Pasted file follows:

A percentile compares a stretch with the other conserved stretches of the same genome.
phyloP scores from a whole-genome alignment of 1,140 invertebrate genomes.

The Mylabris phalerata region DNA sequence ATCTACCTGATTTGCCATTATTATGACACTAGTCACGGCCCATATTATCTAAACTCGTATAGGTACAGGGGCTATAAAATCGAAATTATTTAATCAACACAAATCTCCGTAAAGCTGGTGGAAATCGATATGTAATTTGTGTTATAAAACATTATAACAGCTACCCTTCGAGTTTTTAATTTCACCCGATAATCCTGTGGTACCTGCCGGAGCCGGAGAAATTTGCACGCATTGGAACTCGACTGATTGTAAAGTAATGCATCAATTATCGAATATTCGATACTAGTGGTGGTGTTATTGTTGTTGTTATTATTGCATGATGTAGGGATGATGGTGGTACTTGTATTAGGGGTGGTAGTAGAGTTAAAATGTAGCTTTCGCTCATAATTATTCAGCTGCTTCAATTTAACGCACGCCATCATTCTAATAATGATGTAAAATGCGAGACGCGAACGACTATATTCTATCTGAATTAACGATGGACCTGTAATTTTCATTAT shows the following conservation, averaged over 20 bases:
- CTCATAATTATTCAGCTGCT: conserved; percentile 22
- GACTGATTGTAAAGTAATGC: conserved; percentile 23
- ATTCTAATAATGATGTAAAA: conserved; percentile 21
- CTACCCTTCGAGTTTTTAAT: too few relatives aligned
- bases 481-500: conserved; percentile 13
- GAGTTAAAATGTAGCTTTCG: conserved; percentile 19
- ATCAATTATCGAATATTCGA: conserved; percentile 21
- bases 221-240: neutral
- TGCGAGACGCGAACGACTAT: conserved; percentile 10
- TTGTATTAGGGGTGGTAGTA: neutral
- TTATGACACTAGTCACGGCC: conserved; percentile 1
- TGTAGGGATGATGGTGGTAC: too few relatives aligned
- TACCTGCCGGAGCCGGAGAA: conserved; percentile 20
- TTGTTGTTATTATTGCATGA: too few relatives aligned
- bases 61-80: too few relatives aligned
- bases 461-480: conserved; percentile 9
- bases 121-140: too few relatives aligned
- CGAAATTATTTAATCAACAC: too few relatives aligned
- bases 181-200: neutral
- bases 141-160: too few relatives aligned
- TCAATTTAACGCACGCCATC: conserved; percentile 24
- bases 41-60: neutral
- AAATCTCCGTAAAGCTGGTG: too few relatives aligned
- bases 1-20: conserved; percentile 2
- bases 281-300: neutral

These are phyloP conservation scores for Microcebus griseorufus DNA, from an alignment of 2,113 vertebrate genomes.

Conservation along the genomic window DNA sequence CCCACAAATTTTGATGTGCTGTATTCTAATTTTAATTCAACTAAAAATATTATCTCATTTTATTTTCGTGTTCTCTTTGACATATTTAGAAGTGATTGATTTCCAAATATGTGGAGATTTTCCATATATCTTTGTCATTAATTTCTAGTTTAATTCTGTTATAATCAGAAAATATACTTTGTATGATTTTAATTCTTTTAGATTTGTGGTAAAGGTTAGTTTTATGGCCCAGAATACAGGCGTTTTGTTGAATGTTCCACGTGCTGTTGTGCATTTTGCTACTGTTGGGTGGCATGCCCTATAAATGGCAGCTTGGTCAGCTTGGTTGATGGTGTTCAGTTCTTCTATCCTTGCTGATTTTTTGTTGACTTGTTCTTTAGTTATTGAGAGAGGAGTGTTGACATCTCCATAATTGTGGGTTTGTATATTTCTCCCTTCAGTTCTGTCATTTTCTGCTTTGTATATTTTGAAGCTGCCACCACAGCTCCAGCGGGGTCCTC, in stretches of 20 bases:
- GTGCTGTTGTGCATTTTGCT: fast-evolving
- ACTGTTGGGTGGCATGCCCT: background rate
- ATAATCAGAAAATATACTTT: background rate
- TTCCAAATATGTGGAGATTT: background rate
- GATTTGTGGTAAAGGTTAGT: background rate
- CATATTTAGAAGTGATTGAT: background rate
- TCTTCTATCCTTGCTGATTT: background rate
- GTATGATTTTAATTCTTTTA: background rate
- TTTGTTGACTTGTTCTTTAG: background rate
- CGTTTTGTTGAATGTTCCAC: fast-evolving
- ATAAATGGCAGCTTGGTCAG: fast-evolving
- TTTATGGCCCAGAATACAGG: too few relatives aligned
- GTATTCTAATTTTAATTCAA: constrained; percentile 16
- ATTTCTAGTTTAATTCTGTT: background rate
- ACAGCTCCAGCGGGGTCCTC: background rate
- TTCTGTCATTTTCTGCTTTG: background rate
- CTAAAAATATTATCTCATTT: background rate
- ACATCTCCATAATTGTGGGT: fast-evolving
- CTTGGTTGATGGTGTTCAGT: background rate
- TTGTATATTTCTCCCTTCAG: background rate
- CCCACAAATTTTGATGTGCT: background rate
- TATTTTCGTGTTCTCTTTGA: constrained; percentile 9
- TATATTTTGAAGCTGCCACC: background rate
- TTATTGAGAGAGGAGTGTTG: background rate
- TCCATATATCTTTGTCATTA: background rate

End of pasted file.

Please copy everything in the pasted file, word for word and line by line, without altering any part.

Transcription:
A percentile compares a stretch with the other conserved stretches of the same genome.
phyloP scores from a whole-genome alignment of 1,140 invertebrate genomes.

The Mylabris phalerata region DNA sequence ATCTACCTGATTTGCCATTATTATGACACTAGTCACGGCCCATATTATCTAAACTCGTATAGGTACAGGGGCTATAAAATCGAAATTATTTAATCAACACAAATCTCCGTAAAGCTGGTGGAAATCGATATGTAATTTGTGTTATAAAACATTATAACAGCTACCCTTCGAGTTTTTAATTTCACCCGATAATCCTGTGGTACCTGCCGGAGCCGGAGAAATTTGCACGCATTGGAACTCGACTGATTGTAAAGTAATGCATCAATTATCGAATATTCGATACTAGTGGTGGTGTTATTGTTGTTGTTATTATTGCATGATGTAGGGATGATGGTGGTACTTGTATTAGGGGTGGTAGTAGAGTTAAAATGTAGCTTTCGCTCATAATTATTCAGCTGCTTCAATTTAACGCACGCCATCATTCTAATAATGATGTAAAATGCGAGACGCGAACGACTATATTCTATCTGAATTAACGATGGACCTGTAATTTTCATTAT shows the following conservation, averaged over 20 bases:
- CTCATAATTATTCAGCTGCT: conserved; percentile 22
- GACTGATTGTAAAGTAATGC: conserved; percentile 23
- ATTCTAATAATGATGTAAAA: conserved; percentile 21
- CTACCCTTCGAGTTTTTAAT: too few relatives aligned
- bases 481-500: conserved; percentile 13
- GAGTTAAAATGTAGCTTTCG: conserved; percentile 19
- ATCAATTATCGAATATTCGA: conserved; percentile 21
- bases 221-240: neutral
- TGCGAGACGCGAACGACTAT: conserved; percentile 10
- TTGTATTAGGGGTGGTAGTA: neutral
- TTATGACACTAGTCACGGCC: conserved; percentile 1
- TGTAGGGATGATGGTGGTAC: too few relatives aligned
- TACCTGCCGGAGCCGGAGAA: conserved; percentile 20
- TTGTTGTTATTATTGCATGA: too few relatives aligned
- bases 61-80: too few relatives aligned
- bases 461-480: conserved; percentile 9
- bases 121-140: too few relatives aligned
- CGAAATTATTTAATCAACAC: too few relatives aligned
- bases 181-200: neutral
- bases 141-160: too few relatives aligned
- TCAATTTAACGCACGCCATC: conserved; percentile 24
- bases 41-60: neutral
- AAATCTCCGTAAAGCTGGTG: too few relatives aligned
- bases 1-20: conserved; percentile 2
- bases 281-300: neutral

These are phyloP conservation scores for Microcebus griseorufus DNA, from an alignment of 2,113 vertebrate genomes.

Conservation along the genomic window DNA sequence CCCACAAATTTTGATGTGCTGTATTCTAATTTTAATTCAACTAAAAATATTATCTCATTTTATTTTCGTGTTCTCTTTGACATATTTAGAAGTGATTGATTTCCAAATATGTGGAGATTTTCCATATATCTTTGTCATTAATTTCTAGTTTAATTCTGTTATAATCAGAAAATATACTTTGTATGATTTTAATTCTTTTAGATTTGTGGTAAAGGTTAGTTTTATGGCCCAGAATACAGGCGTTTTGTTGAATGTTCCACGTGCTGTTGTGCATTTTGCTACTGTTGGGTGGCATGCCCTATAAATGGCAGCTTGGTCAGCTTGGTTGATGGTGTTCAGTTCTTCTATCCTTGCTGATTTTTTGTTGACTTGTTCTTTAGTTATTGAGAGAGGAGTGTTGACATCTCCATAATTGTGGGTTTGTATATTTCTCCCTTCAGTTCTGTCATTTTCTGCTTTGTATATTTTGAAGCTGCCACCACAGCTCCAGCGGGGTCCTC, in stretches of 20 bases:
- GTGCTGTTGTGCATTTTGCT: fast-evolving
- ACTGTTGGGTGGCATGCCCT: background rate
- ATAATCAGAAAATATACTTT: background rate
- TTCCAAATATGTGGAGATTT: background rate
- GATTTGTGGTAAAGGTTAGT: background rate
- CATATTTAGAAGTGATTGAT: background rate
- TCTTCTATCCTTGCTGATTT: background rate
- GTATGATTTTAATTCTTTTA: background rate
- TTTGTTGACTTGTTCTTTAG: background rate
- CGTTTTGTTGAATGTTCCAC: fast-evolving
- ATAAATGGCAGCTTGGTCAG: fast-evolving
- TTTATGGCCCAGAATACAGG: too few relatives aligned
- GTATTCTAATTTTAATTCAA: constrained; percentile 16
- ATTTCTAGTTTAATTCTGTT: background rate
- ACAGCTCCAGCGGGGTCCTC: background rate
- TTCTGTCATTTTCTGCTTTG: background rate
- CTAAAAATATTATCTCATTT: background rate
- ACATCTCCATAATTGTGGGT: fast-evolving
- CTTGGTTGATGGTGTTCAGT: background rate
- TTGTATATTTCTCCCTTCAG: background rate
- CCCACAAATTTTGATGTGCT: background rate
- TATTTTCGTGTTCTCTTTGA: constrained; percentile 9
- TATATTTTGAAGCTGCCACC: background rate
- TTATTGAGAGAGGAGTGTTG: background rate
- TCCATATATCTTTGTCATTA: background rate